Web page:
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Marginal changes under scrutiny

The changes announced by government to the NHS contract failed to live up to their billing.

The claims from NHS England that "patients across the country will benefit from improved access to dental care" have been rapidly shot down by dentists, MPs and the media.

We're clear the changes to NHS contractual arrangements announced yesterday do not even begin to address the system's fundamental flaws. The package includes:

  • A minimum UDA value. The payment dentists receive for hitting a target will now be set at a minimum of £23.00. Only around 3% of practices will benefit, and any increase will not reverse a decade of savage cuts in the service, which can leave practices providing NHS care at a financial loss, particularly to high-needs patients.
  • A higher reward for treating 3 or more teeth. Dentists will now receive 5 UDAs for treating 3 or more teeth, an increase on the current level of 3 UDAs which applied to any number of teeth. Given patients are now presenting requiring as many as 20 fillings, perversity will remain baked into the system, with less complex work still rewarded at the same rate as treatments that take hours.
  • A new payment rate for complex treatment. Root canal treatment on molar teeth will now be rewarded with 7 UDAs, as opposed the current 3, as a result of our lobbying. However, it's unlikely to be a game changer, given the nature of the challenging and time-consuming treatments – which can take up to 3 hours on a single tooth.
    The national press has taken up our concerns, with many focusing squarely on plans for 'personalisation of recall intervals', and speculating on the death of annual check-ups.

We've pointed out the facts. NICE guidance - in place for 18 years - isn't changing, and the overwhelming majority of dentists are complying with it in any case. This is another attempt to conjure up more capacity without adding any new investment.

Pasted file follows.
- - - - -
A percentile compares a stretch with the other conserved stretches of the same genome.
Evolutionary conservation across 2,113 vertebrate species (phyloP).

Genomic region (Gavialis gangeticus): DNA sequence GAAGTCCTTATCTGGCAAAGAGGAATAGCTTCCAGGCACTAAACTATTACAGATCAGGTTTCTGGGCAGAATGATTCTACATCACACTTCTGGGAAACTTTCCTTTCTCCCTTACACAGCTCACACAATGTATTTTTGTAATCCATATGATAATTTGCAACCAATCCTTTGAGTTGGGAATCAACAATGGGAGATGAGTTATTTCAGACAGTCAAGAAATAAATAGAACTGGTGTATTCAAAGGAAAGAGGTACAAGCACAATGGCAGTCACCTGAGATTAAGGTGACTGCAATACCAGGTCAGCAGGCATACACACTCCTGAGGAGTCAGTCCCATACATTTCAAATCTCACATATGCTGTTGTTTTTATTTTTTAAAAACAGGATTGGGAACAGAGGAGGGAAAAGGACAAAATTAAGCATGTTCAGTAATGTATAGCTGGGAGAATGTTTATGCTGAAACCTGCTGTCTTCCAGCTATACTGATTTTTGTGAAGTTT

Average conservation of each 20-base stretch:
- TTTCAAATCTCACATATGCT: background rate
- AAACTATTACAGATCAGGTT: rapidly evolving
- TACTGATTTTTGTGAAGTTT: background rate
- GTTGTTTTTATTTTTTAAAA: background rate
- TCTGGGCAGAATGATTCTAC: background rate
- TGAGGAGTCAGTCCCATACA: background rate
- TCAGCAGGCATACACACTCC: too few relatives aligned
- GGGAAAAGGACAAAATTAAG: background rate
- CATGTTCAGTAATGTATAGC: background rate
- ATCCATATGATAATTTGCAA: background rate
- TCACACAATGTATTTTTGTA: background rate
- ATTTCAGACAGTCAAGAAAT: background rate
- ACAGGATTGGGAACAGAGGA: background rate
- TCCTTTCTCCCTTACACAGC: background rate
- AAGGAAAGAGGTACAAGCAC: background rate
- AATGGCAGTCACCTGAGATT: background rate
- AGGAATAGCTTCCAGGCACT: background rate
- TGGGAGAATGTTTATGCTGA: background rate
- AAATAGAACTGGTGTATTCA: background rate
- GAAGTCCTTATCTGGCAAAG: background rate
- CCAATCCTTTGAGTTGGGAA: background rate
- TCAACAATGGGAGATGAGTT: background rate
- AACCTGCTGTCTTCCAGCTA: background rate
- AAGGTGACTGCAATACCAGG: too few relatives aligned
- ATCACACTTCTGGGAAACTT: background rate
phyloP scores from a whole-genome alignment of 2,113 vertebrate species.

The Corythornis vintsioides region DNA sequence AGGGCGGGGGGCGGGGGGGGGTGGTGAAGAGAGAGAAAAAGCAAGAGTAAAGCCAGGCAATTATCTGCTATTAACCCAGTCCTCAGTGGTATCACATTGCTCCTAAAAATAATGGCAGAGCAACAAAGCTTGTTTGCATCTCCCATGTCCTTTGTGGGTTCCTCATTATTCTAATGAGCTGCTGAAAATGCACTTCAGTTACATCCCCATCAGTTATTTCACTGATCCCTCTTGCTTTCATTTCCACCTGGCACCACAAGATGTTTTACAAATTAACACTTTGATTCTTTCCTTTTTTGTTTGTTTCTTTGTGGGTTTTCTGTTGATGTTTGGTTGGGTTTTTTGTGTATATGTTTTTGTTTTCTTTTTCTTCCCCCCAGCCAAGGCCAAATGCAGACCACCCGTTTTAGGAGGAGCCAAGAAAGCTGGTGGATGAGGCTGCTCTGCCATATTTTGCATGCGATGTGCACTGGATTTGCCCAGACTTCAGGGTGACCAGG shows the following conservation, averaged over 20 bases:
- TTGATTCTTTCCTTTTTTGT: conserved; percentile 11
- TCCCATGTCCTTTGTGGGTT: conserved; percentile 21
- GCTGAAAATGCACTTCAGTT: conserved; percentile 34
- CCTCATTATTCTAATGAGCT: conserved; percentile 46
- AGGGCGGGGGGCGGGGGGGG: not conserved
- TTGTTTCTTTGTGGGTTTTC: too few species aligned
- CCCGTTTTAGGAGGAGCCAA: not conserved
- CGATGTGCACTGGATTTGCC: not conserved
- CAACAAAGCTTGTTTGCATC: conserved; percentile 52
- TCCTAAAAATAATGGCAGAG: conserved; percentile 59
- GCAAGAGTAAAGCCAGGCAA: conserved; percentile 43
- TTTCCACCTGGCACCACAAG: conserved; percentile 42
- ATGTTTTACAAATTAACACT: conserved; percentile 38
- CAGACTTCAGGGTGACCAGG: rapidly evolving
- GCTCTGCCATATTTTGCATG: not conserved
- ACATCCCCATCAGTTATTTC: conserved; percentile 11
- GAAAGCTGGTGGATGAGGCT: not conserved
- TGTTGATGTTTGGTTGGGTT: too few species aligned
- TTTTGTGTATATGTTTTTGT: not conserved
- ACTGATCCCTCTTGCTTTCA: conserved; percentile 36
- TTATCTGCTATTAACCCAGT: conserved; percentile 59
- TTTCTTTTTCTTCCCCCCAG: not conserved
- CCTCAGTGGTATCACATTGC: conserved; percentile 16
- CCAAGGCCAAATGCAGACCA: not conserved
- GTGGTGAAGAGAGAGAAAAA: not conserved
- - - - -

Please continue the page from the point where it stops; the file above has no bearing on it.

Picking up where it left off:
We've worked to ensure MPs have understood the limitations of this package from the get-go.

Within an hour of the announcement former Lib Dem leader Tim Farron was pressing the new Health Secretary on when the UDA would finally be history. Labour's Stephen Morgan put it quite plainly that these changes fail to 'grasp the nettle'.

And on funding we have real concerns. The government is presenting this package as a 'first step', and suggest they will continue to pursue change in line with their 'six tests'.

The last of these tests – affordability – means working within the limits set by the Treasury. The others – including improving access and retention are laudable goals, but simply cannot be delivered working to a budget slashed by a decade of cuts.

Dentistry has already featured prominently in the Conservative leadership debates. We don't know which team will be running Downing Street, the Department of Health or the Treasury, come September, but we will continue to press for fair funding and real reform.

Some of these measures require parliamentary time, so will not take force till the autumn. We will of course be providing members with all the advice they need as the details become clear.

NHS England will be holding a webinar on these issues on 27 July.

Our advice team have meanwhile outlined everything you need to know if you are considering supporting your income by offering private treatments, either exclusively or alongside NHS work.